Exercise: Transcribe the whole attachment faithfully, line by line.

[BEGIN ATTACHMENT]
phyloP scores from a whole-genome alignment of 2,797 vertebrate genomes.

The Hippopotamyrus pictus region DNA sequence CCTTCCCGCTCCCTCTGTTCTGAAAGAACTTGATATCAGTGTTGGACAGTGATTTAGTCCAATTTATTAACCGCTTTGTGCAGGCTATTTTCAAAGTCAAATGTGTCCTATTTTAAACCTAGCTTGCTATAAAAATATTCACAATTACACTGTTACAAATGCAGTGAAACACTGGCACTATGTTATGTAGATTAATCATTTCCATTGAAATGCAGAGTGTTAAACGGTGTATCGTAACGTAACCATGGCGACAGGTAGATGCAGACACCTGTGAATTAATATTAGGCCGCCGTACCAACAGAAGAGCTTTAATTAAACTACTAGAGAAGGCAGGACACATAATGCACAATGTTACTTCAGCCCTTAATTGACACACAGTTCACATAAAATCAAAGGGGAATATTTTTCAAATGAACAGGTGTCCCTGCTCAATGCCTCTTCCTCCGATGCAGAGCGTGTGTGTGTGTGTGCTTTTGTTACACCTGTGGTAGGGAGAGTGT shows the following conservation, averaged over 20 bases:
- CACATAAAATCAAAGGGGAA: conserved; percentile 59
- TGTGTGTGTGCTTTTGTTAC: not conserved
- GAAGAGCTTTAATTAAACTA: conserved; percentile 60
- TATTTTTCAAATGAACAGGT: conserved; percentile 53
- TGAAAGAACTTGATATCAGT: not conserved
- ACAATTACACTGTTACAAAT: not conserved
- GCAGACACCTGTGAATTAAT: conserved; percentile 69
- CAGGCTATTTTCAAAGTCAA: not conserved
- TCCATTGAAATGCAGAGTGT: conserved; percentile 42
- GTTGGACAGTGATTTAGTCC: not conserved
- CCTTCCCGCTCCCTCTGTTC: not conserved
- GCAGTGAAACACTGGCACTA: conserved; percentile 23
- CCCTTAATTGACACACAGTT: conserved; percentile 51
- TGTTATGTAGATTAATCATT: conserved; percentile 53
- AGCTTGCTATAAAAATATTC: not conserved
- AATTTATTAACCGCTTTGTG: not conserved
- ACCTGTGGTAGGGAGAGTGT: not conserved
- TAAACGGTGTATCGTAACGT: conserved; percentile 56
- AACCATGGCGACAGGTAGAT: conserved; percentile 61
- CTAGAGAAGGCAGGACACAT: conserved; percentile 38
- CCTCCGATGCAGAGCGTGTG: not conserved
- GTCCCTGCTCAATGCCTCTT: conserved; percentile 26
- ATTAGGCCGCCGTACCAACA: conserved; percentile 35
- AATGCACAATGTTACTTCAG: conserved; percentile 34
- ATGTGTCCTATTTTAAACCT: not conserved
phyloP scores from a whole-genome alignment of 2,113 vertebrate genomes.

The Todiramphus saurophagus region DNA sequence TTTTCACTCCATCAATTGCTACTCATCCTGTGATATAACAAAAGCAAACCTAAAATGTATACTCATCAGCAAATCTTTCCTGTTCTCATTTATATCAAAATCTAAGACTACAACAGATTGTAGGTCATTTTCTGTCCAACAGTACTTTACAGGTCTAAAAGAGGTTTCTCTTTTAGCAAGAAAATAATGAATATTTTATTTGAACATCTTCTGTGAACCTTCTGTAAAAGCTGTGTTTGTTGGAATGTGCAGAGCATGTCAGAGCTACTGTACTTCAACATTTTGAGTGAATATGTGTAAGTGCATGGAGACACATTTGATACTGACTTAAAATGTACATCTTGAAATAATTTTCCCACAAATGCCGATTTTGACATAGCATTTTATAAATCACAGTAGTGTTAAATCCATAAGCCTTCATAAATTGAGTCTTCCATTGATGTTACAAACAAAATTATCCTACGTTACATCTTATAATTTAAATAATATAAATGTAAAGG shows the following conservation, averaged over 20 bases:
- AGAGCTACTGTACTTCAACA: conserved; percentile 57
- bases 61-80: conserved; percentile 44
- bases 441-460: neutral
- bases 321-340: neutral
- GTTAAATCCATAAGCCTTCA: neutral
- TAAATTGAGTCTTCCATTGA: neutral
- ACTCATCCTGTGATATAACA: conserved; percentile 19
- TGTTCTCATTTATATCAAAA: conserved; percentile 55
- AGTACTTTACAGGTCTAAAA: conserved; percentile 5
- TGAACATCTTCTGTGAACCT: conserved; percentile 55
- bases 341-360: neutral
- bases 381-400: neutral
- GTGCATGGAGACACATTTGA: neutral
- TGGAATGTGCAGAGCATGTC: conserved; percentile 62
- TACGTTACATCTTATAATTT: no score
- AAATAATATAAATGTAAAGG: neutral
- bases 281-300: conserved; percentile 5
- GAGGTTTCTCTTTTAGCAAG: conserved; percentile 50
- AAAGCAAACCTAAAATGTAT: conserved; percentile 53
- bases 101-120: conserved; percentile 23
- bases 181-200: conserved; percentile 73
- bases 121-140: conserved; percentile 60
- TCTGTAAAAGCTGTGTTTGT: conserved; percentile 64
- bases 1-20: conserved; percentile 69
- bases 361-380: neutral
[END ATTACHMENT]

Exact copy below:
phyloP scores from a whole-genome alignment of 2,797 vertebrate genomes.

The Hippopotamyrus pictus region DNA sequence CCTTCCCGCTCCCTCTGTTCTGAAAGAACTTGATATCAGTGTTGGACAGTGATTTAGTCCAATTTATTAACCGCTTTGTGCAGGCTATTTTCAAAGTCAAATGTGTCCTATTTTAAACCTAGCTTGCTATAAAAATATTCACAATTACACTGTTACAAATGCAGTGAAACACTGGCACTATGTTATGTAGATTAATCATTTCCATTGAAATGCAGAGTGTTAAACGGTGTATCGTAACGTAACCATGGCGACAGGTAGATGCAGACACCTGTGAATTAATATTAGGCCGCCGTACCAACAGAAGAGCTTTAATTAAACTACTAGAGAAGGCAGGACACATAATGCACAATGTTACTTCAGCCCTTAATTGACACACAGTTCACATAAAATCAAAGGGGAATATTTTTCAAATGAACAGGTGTCCCTGCTCAATGCCTCTTCCTCCGATGCAGAGCGTGTGTGTGTGTGTGCTTTTGTTACACCTGTGGTAGGGAGAGTGT shows the following conservation, averaged over 20 bases:
- CACATAAAATCAAAGGGGAA: conserved; percentile 59
- TGTGTGTGTGCTTTTGTTAC: not conserved
- GAAGAGCTTTAATTAAACTA: conserved; percentile 60
- TATTTTTCAAATGAACAGGT: conserved; percentile 53
- TGAAAGAACTTGATATCAGT: not conserved
- ACAATTACACTGTTACAAAT: not conserved
- GCAGACACCTGTGAATTAAT: conserved; percentile 69
- CAGGCTATTTTCAAAGTCAA: not conserved
- TCCATTGAAATGCAGAGTGT: conserved; percentile 42
- GTTGGACAGTGATTTAGTCC: not conserved
- CCTTCCCGCTCCCTCTGTTC: not conserved
- GCAGTGAAACACTGGCACTA: conserved; percentile 23
- CCCTTAATTGACACACAGTT: conserved; percentile 51
- TGTTATGTAGATTAATCATT: conserved; percentile 53
- AGCTTGCTATAAAAATATTC: not conserved
- AATTTATTAACCGCTTTGTG: not conserved
- ACCTGTGGTAGGGAGAGTGT: not conserved
- TAAACGGTGTATCGTAACGT: conserved; percentile 56
- AACCATGGCGACAGGTAGAT: conserved; percentile 61
- CTAGAGAAGGCAGGACACAT: conserved; percentile 38
- CCTCCGATGCAGAGCGTGTG: not conserved
- GTCCCTGCTCAATGCCTCTT: conserved; percentile 26
- ATTAGGCCGCCGTACCAACA: conserved; percentile 35
- AATGCACAATGTTACTTCAG: conserved; percentile 34
- ATGTGTCCTATTTTAAACCT: not conserved
phyloP scores from a whole-genome alignment of 2,113 vertebrate genomes.

The Todiramphus saurophagus region DNA sequence TTTTCACTCCATCAATTGCTACTCATCCTGTGATATAACAAAAGCAAACCTAAAATGTATACTCATCAGCAAATCTTTCCTGTTCTCATTTATATCAAAATCTAAGACTACAACAGATTGTAGGTCATTTTCTGTCCAACAGTACTTTACAGGTCTAAAAGAGGTTTCTCTTTTAGCAAGAAAATAATGAATATTTTATTTGAACATCTTCTGTGAACCTTCTGTAAAAGCTGTGTTTGTTGGAATGTGCAGAGCATGTCAGAGCTACTGTACTTCAACATTTTGAGTGAATATGTGTAAGTGCATGGAGACACATTTGATACTGACTTAAAATGTACATCTTGAAATAATTTTCCCACAAATGCCGATTTTGACATAGCATTTTATAAATCACAGTAGTGTTAAATCCATAAGCCTTCATAAATTGAGTCTTCCATTGATGTTACAAACAAAATTATCCTACGTTACATCTTATAATTTAAATAATATAAATGTAAAGG shows the following conservation, averaged over 20 bases:
- AGAGCTACTGTACTTCAACA: conserved; percentile 57
- bases 61-80: conserved; percentile 44
- bases 441-460: neutral
- bases 321-340: neutral
- GTTAAATCCATAAGCCTTCA: neutral
- TAAATTGAGTCTTCCATTGA: neutral
- ACTCATCCTGTGATATAACA: conserved; percentile 19
- TGTTCTCATTTATATCAAAA: conserved; percentile 55
- AGTACTTTACAGGTCTAAAA: conserved; percentile 5
- TGAACATCTTCTGTGAACCT: conserved; percentile 55
- bases 341-360: neutral
- bases 381-400: neutral
- GTGCATGGAGACACATTTGA: neutral
- TGGAATGTGCAGAGCATGTC: conserved; percentile 62
- TACGTTACATCTTATAATTT: no score
- AAATAATATAAATGTAAAGG: neutral
- bases 281-300: conserved; percentile 5
- GAGGTTTCTCTTTTAGCAAG: conserved; percentile 50
- AAAGCAAACCTAAAATGTAT: conserved; percentile 53
- bases 101-120: conserved; percentile 23
- bases 181-200: conserved; percentile 73
- bases 121-140: conserved; percentile 60
- TCTGTAAAAGCTGTGTTTGT: conserved; percentile 64
- bases 1-20: conserved; percentile 69
- bases 361-380: neutral